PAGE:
Creation and properties of Cosine-sum Window functions
What are window functions?
In signal processing, a window function (also known as an apodization function or tapering function) is a mathematical function that is zero-valued outside of some chosen interval. For instance, a function that is constant inside the interval and zero elsewhere is called a rectangular window, which describes the shape of its graphical representation. When another function or waveform/data-sequence is multiplied by a window function, the product is also zero-valued outside the interval: all that is left is the part where they overlap, the "view through the window".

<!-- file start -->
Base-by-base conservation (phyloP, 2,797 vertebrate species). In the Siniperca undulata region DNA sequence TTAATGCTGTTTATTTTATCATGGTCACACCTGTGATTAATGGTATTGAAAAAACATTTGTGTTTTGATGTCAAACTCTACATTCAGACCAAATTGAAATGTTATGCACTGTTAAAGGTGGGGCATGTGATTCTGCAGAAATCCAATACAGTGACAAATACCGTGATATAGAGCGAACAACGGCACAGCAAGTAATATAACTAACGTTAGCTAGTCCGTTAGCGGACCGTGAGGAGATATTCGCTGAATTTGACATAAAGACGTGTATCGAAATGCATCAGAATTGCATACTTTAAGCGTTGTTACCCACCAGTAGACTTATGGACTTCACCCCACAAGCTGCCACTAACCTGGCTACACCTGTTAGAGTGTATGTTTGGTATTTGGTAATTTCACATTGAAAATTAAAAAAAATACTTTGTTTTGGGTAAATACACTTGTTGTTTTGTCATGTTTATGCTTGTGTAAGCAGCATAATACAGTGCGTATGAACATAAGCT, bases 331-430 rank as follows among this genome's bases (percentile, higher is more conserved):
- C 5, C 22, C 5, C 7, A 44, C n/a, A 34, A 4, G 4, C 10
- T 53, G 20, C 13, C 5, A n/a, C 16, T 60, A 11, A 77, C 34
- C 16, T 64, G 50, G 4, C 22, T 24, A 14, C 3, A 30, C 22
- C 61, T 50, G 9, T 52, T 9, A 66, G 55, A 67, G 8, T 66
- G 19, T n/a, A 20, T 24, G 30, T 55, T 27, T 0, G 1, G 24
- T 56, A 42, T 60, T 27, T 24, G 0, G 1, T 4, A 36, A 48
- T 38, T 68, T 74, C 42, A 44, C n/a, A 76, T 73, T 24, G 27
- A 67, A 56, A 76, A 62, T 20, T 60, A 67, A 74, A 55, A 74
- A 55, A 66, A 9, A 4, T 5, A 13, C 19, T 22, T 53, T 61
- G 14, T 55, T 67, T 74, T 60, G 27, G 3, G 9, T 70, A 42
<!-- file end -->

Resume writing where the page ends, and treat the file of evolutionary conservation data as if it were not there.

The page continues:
Cosine-sum windows are a kind of window functions that have unique advantages:
- Very easy to implement and fast to compute. This can be important for embedded software (like oscilloscope firmware).
- Compact support in the transformed domain where the window has only a few non-zero terms. Because of this the windowing operation can be efficiently performed by convolution in the frequency domain when an unwindowed FFT/DFT is available. This can be important for running FFT/DFT implementations.
- Properly overlapped windows sum to a constant. This can be important for block processing of long waveforms, because it enables perfect reconstruction.